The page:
Putin during a TV show in Moscow. (Reuters)
Moscow, Dec. 15 (AP): Prime Minister Vladimir Putin today accused the organisers of massive protests against vote fraud of working to weaken Russia at the Wests behest and rejected calls for a rerun of the parliamentary election.
In blustery remarks likely to further fuel anger against his 12-year rule, Putin insisted that the December 4 parliamentary election, which drew allegations of fraud and triggered the largest protests in Russia in 20 years, was a genuine reflection of the peoples will.
He sought to put a positive spin on the protests that dented his power and threatened his bid to reclaim presidency in next Marchs vote, saying they reflected a rise in public activity that he welcomes.
But in a characteristic move, he accused protest organisers of working to destabilise the country on orders from the West.
Thats a well-organised pattern of destabilising society, Putin said in a call-in TV show.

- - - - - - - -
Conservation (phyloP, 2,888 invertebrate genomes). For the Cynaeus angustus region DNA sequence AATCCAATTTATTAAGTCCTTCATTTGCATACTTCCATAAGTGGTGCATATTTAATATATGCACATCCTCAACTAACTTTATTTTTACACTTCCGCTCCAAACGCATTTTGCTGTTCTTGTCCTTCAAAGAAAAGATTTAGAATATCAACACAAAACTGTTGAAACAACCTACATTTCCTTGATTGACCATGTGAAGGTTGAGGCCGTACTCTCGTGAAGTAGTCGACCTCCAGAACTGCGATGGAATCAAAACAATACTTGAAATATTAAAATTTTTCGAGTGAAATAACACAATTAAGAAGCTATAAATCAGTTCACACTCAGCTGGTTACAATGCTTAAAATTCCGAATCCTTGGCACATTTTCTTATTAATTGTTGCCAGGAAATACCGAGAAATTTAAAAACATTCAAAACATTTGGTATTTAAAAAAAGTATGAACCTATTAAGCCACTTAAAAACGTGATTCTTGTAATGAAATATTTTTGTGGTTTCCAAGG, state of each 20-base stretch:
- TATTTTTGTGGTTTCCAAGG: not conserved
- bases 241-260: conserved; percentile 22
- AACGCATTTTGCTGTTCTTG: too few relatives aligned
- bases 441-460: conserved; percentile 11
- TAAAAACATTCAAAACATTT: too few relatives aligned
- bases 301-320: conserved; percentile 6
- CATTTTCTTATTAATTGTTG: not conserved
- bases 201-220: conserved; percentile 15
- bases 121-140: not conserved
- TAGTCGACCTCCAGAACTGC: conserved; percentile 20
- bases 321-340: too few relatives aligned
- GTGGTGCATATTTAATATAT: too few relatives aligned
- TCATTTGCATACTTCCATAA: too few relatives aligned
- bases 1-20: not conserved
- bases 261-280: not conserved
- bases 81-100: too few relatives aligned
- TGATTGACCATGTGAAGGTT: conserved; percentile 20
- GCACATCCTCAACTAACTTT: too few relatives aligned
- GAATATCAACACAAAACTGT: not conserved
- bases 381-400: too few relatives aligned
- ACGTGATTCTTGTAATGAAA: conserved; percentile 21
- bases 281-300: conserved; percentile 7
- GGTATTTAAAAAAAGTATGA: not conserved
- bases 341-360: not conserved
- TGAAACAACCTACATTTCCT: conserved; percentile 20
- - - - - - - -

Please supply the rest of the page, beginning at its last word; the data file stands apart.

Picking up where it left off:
Last week, Putin dismissed criticism of the vote by secretary of state Hillary Clinton as part of US efforts to weaken Russia. They still fear our nuclear potential, he said. We also carry an independent foreign policy, and, of course, its an impediment for some.
Previous editions of the annual national call-in show have been largely an opportunity for Putin to brag for hours about improvements in the country, but this one was unusually confrontational. Both callers and studio participants repeatedly raised questions about the election, the anti-fraud protests and the countrys repression of opposition groupings.
In the vote, Putins United Russia party lost about 20 per cent of its seats in the election and no longer has the two-thirds majority that allowed it to change the Constitution at will in the previous Parliament. It barely retained a majority in the State Duma, and Opposition parties and some vote monitors said even that result was inflated by ballot-stuffing and other violations.
The Opposition is calling for the parliamentary election to be annulled and re-run. Putins insistence that the election was valid indicates no immediate resolution to Russias political tensions is in sight.
The unprecedented wave of protest poses a significant challenge to Putin less than three months before presidential elections in which he seeks to return to the Kremlin.
Putin alleged the organisers of Saturdays demonstration by tens of thousands in Moscow had paid some participants, calling them sheep.